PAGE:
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Are We Training Figure Skaters or Hockey Players?
RedMan Training - Thursday, March 10, 2016


Teaching officers how to win, when their opponents want to knock ‘em down. In defensive tactics training, every level of a simulation is broken down into steps. The instructor must choreograph the training drill or scenario and repeat the technique with each student until the students demonstrates proficiency. The instructor watches the stance, the body position and the overall accuracy of the drill or strike. Creating step by step isolation drills is a core component of the building block approach in training. In order to properly prepare officers for real life encounters, instructors must complete the scenarios by introducing dynamic interaction, forcing the student to make in the moment decisions on which move or level of force is necessary.

If officers are not given the opportunity to test their skills in an environment where someone is trying to interfere with the clean pretty steps they’ve learned in training, they are set up for failure. Think of it like this - you have a figure skater and hockey player. Both figure skaters and hockey players need to learn and apply the basics of skating: Go, stop, turn left, turn right, jump, and spin, all while staying balanced. Both the figure skater and the hockey player move on to more advanced skills in his particular area of expertise. But figure skaters and hockey players operate under different mind-sets. If a figure skater makes a mistake, judges take points off their score. If they fall down, they may still get up and finish, but the chances of winning are slim. Figure skaters are judged purely on technique and mastery of their skills. Hockey players fall down all the time.

They get body-checked against the rail. They get smacked in the face with sticks and pucks—actually have their teeth knocked out. They don’t have to look pretty skating up and down the rink, but they do have to get back and keep moving. At the end of the game they may be bloody, but they’re holding the Stanley Cup over their heads. This is why we see hockey players take all kinds of abuse, but get right back into the game—the fight, if you will. It is known as a winning mindset. All the great hockey players have it. They do what they have to do to survive.

They want to WIN. How do hockey players develop that winning mind-set? A hockey player must test his skating skills in an environment where other players try and interrupt his ability to perform. This kind of practice is called a scrimmage. The scrimmage is a dynamic, realistic, interactive training session that simulates a real-life game. As trainers, we conduct scenarios with Simunitions® and Active Countermeasures with Redman® gear. However, we spend most of our time choreographing drills, in a vacuum, like the figure skater. That’s why I encourage the scrimmage. Scrimmages force the players to hone their skills under real-world conditions. It’s one thing to diagram a play on the blackboard.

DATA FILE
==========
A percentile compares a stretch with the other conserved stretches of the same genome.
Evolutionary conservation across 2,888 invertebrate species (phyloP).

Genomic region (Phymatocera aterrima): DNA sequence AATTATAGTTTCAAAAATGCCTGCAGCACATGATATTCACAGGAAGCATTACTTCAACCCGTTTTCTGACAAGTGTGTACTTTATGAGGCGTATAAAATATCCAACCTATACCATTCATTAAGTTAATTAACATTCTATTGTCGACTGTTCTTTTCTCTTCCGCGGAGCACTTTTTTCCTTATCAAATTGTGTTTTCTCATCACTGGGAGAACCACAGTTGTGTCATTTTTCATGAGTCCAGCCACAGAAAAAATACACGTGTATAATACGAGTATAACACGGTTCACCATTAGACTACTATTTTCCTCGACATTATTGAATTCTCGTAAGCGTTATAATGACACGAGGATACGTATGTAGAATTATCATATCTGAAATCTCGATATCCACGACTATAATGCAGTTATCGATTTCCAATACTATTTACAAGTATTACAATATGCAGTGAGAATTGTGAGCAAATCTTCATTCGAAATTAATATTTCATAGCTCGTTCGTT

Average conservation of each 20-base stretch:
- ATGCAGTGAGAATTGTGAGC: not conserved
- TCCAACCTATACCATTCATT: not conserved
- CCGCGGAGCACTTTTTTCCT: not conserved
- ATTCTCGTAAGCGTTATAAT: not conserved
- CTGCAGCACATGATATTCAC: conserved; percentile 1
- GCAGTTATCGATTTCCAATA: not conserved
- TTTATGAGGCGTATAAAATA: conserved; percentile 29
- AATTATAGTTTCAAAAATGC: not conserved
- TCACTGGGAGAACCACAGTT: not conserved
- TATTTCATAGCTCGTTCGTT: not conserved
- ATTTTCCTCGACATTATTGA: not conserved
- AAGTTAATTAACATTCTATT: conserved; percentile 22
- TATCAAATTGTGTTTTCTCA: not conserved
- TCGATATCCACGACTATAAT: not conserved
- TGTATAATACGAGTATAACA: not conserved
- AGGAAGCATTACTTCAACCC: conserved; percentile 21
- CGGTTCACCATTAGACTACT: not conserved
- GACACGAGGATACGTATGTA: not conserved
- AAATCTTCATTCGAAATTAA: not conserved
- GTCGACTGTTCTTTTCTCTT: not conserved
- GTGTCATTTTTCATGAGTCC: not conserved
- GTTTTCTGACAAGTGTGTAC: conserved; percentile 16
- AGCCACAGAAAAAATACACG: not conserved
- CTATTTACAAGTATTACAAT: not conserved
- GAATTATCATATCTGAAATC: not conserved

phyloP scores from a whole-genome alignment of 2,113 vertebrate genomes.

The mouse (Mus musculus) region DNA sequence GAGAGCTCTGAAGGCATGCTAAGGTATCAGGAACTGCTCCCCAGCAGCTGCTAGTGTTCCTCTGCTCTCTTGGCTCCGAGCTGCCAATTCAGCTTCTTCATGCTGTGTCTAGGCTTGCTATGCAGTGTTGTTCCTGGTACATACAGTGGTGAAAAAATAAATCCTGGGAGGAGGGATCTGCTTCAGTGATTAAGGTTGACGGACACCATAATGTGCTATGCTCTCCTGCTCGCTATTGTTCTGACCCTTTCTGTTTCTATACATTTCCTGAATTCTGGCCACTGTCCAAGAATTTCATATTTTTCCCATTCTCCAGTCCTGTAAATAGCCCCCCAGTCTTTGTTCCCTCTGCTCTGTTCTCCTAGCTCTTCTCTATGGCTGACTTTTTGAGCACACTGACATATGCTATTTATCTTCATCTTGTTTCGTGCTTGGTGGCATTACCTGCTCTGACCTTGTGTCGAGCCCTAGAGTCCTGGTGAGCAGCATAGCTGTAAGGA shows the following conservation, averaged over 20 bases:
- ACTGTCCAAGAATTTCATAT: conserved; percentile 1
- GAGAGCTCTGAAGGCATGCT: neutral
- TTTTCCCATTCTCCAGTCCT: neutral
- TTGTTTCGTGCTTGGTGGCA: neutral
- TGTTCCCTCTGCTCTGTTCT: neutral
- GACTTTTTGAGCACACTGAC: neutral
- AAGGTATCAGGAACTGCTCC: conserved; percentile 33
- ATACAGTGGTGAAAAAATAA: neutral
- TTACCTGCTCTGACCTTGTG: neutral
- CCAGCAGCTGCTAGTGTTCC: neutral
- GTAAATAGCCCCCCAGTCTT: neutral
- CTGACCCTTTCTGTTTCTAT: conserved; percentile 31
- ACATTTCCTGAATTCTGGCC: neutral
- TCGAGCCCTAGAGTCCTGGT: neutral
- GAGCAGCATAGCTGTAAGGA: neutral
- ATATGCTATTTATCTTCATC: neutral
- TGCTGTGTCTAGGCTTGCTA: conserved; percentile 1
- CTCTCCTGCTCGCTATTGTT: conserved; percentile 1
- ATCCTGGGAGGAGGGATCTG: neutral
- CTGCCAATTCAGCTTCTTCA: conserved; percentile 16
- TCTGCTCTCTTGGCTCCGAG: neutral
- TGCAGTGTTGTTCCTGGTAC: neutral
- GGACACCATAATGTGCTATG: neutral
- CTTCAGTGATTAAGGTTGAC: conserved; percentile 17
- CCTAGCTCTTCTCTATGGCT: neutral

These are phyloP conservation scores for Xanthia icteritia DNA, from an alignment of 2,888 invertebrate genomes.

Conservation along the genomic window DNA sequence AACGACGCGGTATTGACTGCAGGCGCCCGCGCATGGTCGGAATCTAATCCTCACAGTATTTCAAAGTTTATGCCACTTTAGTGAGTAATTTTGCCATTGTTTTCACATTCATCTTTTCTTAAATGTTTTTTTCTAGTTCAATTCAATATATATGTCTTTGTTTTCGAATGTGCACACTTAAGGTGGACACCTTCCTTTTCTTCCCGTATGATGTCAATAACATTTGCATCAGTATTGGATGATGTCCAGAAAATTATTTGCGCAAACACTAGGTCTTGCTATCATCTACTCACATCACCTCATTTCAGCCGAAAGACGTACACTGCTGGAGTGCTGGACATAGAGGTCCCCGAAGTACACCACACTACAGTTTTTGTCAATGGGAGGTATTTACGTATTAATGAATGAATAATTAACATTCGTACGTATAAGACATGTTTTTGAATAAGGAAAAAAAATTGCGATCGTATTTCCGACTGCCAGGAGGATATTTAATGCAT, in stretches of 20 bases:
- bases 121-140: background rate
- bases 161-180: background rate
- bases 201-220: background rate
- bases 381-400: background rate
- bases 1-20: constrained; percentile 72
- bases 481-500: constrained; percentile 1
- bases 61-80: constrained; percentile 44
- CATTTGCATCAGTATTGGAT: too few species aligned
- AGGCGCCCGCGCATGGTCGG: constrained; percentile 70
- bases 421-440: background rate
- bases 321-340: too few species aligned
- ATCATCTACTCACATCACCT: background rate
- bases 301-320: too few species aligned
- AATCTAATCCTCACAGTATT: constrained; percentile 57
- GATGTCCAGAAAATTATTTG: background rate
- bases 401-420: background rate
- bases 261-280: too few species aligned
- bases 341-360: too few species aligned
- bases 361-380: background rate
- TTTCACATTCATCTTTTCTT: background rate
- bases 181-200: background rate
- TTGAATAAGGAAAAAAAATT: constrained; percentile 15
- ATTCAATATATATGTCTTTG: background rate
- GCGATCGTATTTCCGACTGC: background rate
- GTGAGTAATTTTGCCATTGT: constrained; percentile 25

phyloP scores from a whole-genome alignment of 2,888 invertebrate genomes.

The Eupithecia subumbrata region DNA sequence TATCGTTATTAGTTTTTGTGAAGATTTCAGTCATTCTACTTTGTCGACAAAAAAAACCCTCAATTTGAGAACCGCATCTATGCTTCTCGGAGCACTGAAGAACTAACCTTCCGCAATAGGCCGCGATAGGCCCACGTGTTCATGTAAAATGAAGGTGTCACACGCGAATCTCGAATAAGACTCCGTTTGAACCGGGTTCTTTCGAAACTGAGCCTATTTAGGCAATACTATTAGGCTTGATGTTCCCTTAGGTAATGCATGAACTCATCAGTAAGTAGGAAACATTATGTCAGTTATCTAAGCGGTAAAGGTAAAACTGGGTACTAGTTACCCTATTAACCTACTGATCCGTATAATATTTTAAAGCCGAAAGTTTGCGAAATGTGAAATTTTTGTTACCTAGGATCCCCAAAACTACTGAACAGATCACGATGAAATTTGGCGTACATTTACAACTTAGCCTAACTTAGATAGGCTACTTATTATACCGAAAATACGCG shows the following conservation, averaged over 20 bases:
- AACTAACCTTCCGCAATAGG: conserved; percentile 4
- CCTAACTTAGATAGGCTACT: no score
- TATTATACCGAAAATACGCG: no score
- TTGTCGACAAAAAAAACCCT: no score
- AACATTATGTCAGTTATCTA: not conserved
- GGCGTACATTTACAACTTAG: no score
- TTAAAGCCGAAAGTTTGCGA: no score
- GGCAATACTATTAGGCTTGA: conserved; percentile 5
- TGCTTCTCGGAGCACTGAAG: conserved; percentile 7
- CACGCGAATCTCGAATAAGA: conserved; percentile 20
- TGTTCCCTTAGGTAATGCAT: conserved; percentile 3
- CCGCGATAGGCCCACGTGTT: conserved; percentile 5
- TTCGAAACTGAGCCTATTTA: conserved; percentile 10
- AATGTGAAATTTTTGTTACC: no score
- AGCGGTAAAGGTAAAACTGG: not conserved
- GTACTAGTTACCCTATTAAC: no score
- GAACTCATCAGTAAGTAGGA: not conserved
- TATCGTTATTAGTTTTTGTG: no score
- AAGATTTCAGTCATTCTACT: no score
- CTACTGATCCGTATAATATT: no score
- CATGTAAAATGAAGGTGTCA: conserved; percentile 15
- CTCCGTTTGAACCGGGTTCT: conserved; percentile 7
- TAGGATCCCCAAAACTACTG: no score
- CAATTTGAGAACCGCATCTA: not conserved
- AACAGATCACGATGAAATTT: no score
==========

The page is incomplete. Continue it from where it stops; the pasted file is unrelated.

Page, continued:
Running that play when you’re looking into the eyes of a 285-pound third-round draft pick defensive man who doesn’t want to get cut is some- thing else altogether. You can scrimmage in any number of ways. To teach tactical use of cover, for example, you can use a paint-ball shoot-back system. There’s nothing like a round of paint splatter to convince a student to use proper cover, or “slice the pie” before making entry to an area containing a possible threat. The scrimmage also allows us as instructors to measure our students’ capabilities. After each training evolution, we should always ask some hard questions. When things go well, we have to ask why they went well. Was it because the officer did good?

Or, was the officer lucky? When things don’t go well, we have to ask the same questions. That way, we can learn from our mistakes. At the end of training, debriefings provide some of the most important lessons about what works and what doesn’t. Finally, trainers need to remain flexible as their training program evolves. Just like the students you train won’t know the scenarios they face, you can’t pre-program every move in training. The great Wayne Gretsky never pre-programmed his game plan. He seized opportunities as they occurred by assessing the situation and then using his skills to prevail over his opponents. Dynamic, realistic training works because it completes the training cycle. It takes students beyond the building blocks, beyond qualification and puts them inside scenarios where they have to apply the skills they have been practicing under real-world conditions. It is the element of dynamic interaction in training that ultimately will—and does—save lives on the street. Why? I said it in the beginning, and I’ll say it again: Dynamic, realistic training teaches officers how to handle more than their weapons. Dynamic, realistic training teaches them how to handle situations. To quote Russian Field Marshal Aleksandr Vasilevich Suvorov once again, “Win with ability, not with numbers.”

Written by: John T. Meyer


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